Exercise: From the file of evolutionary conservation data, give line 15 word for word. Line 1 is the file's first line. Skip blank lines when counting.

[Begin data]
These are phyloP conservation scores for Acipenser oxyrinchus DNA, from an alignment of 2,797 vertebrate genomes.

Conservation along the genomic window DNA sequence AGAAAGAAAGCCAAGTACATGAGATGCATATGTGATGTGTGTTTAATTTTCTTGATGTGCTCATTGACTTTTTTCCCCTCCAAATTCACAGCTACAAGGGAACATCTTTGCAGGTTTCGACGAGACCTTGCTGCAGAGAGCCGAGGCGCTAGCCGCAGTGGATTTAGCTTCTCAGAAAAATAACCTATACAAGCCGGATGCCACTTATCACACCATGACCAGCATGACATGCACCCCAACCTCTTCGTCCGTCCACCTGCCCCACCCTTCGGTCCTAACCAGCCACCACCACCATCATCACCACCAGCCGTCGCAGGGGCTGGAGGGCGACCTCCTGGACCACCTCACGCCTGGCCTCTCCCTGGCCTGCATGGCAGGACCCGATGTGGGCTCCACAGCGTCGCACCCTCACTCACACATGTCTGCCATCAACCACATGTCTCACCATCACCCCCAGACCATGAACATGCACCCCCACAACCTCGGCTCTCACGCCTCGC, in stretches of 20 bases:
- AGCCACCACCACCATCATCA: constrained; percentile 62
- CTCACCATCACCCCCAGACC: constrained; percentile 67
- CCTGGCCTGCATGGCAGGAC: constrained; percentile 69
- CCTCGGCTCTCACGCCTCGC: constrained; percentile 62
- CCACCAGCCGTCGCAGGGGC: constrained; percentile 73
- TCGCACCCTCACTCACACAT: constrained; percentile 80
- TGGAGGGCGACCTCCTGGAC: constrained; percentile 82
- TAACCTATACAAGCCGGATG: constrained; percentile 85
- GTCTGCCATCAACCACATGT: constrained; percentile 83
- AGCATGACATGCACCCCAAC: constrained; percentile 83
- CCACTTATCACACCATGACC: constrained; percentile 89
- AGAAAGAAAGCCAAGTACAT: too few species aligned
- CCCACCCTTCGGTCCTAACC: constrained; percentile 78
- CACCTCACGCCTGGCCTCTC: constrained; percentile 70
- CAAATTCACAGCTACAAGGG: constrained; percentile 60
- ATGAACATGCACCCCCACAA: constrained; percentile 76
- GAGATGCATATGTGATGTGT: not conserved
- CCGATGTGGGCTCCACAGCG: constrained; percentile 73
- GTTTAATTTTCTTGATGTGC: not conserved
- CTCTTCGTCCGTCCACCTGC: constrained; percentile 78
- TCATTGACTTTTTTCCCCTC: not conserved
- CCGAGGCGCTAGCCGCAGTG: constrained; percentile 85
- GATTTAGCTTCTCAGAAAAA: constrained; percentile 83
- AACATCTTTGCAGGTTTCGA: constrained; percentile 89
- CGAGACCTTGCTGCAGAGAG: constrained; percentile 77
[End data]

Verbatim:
- CCCACCCTTCGGTCCTAACC: constrained; percentile 78